The Creative Arts Personal Growth Group for Eating Disorder Recovery: An Embodiment-Focused Feminist Phenomenological Study
School of Behavioral Sciences
Doctor of Philosophy in Counselor Education and Supervision (PhD)
Creative Arts Personal Growth Group, Eating Disorders, Embodiment, Shame, Self-compassion, Group Counseling
Counseling | Social and Behavioral Sciences
Noble, Sandra Dena, "The Creative Arts Personal Growth Group for Eating Disorder Recovery: An Embodiment-Focused Feminist Phenomenological Study" (2021). Doctoral Dissertations and Projects. 2941.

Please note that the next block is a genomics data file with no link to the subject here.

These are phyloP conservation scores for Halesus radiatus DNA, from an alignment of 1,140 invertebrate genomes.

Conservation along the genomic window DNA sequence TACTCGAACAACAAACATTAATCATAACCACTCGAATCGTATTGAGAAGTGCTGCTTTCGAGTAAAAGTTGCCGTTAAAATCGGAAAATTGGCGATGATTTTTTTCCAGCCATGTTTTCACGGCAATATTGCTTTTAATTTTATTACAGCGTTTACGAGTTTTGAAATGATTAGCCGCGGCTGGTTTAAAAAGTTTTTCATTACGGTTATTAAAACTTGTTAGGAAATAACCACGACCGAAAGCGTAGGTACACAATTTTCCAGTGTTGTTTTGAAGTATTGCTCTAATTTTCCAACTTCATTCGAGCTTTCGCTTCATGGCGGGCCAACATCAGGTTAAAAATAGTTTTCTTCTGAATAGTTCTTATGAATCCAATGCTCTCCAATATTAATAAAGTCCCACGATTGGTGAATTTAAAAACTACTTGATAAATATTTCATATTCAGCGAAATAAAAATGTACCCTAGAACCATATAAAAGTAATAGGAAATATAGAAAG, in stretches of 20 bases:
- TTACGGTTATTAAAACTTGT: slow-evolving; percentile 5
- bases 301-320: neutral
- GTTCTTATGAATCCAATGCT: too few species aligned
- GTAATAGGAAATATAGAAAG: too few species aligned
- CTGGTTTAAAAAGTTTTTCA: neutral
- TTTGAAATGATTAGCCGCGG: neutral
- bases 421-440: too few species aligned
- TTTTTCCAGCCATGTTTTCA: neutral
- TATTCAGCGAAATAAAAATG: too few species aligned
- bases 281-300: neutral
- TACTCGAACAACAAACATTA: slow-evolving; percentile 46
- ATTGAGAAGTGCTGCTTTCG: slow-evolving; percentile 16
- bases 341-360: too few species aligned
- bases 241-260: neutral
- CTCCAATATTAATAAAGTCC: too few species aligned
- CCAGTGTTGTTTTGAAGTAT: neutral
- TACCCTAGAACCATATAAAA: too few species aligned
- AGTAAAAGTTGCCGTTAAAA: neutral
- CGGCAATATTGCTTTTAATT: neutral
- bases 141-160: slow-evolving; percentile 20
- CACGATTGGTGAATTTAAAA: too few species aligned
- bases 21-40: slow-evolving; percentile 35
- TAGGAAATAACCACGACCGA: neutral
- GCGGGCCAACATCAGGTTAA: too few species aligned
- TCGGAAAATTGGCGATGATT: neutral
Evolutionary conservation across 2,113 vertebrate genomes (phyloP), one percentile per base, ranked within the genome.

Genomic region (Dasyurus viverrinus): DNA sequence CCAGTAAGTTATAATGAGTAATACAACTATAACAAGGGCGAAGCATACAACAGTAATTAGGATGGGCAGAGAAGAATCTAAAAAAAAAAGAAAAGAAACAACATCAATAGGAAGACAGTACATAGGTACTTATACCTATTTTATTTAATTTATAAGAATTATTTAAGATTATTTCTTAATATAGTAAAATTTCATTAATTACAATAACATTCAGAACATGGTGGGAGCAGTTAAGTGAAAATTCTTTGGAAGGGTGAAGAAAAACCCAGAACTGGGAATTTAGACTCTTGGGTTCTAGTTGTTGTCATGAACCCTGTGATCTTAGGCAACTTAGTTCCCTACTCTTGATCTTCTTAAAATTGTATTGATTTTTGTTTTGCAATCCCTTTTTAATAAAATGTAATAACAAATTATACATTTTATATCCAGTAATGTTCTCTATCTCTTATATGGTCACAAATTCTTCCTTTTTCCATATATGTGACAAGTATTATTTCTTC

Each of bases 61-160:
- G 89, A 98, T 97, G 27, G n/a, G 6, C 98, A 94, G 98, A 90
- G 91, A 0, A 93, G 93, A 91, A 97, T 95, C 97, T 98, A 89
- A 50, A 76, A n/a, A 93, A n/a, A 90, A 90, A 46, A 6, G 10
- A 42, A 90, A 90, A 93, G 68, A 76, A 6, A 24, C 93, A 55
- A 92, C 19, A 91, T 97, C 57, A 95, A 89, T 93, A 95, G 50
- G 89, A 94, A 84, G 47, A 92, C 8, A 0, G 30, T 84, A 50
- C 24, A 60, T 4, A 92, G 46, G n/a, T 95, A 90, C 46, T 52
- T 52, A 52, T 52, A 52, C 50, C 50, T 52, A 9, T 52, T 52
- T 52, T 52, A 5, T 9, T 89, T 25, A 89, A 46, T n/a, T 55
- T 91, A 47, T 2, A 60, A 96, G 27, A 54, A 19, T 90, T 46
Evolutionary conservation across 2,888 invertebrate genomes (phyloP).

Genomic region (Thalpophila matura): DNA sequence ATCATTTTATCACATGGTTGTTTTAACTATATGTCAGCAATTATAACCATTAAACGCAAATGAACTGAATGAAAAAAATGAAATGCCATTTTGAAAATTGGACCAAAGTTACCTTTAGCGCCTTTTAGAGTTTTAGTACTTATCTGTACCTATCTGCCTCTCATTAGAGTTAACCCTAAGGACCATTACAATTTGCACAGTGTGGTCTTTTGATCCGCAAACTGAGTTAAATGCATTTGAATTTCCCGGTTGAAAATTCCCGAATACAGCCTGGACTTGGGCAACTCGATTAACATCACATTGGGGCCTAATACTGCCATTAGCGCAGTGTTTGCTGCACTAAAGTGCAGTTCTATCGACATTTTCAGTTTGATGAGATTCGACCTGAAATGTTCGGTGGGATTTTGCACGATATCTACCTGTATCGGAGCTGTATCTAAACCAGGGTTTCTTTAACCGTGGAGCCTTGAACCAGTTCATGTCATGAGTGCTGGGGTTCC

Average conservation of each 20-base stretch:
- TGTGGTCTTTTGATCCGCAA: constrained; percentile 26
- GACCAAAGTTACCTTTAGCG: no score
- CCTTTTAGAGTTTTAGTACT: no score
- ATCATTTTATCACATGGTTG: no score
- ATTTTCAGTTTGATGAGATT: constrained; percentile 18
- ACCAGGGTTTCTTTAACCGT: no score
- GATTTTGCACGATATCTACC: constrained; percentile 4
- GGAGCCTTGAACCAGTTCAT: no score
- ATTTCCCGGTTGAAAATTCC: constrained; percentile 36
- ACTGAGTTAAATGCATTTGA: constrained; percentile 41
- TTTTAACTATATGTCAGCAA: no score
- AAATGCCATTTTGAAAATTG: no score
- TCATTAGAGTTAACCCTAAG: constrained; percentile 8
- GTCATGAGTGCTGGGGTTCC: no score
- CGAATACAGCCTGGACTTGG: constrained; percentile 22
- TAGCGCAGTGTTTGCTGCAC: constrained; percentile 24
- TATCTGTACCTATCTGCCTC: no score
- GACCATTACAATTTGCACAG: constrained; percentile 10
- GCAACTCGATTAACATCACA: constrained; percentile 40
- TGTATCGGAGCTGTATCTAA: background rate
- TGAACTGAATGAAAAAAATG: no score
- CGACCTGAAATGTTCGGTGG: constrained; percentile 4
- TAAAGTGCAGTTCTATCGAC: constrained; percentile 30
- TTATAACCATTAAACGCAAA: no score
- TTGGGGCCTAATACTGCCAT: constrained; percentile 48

Eating disorders are complex mental and physical health disorders that impact every area of one’s life, and standard treatment protocols often fail to meet the multifaceted needs of eating disorder recovery. Studies indicate that relapse rates remain high following standard treatment and demonstrates that treatment often reinforces the body-centric and behavioral values of the disorder. Using the theoretical framework of feminist phenomenological lens and the hermeneutic phenomenological approach for data analysis, this study explored the use of the Creative Arts Personal Growth Group for Eating Disorder Recovery (CAPG-E), a group counseling protocol for eating disorder treatment that focuses on decreasing the impact of shame and fear while increasing positive experiences of embodiment. The eight-week protocol incorporates creative arts interventions with grounding skills, psychoeducation, self-compassion, and shame exposures in a setting that promotes safety and acceptance. This study explored the lived experiences of the six group members who served as co-researchers in exploring the CAPG-E components and processes that co-researchers identified as helpful and meaningful, reducing fear and shame, and contributing to positive changes in the experience of embodiment. Results indicated that the components and processes of the pilot CAPG-E group were effective in meeting these goals. Findings were discussed in light of the extant literature. Implications for social change and recommendations for further study were identified.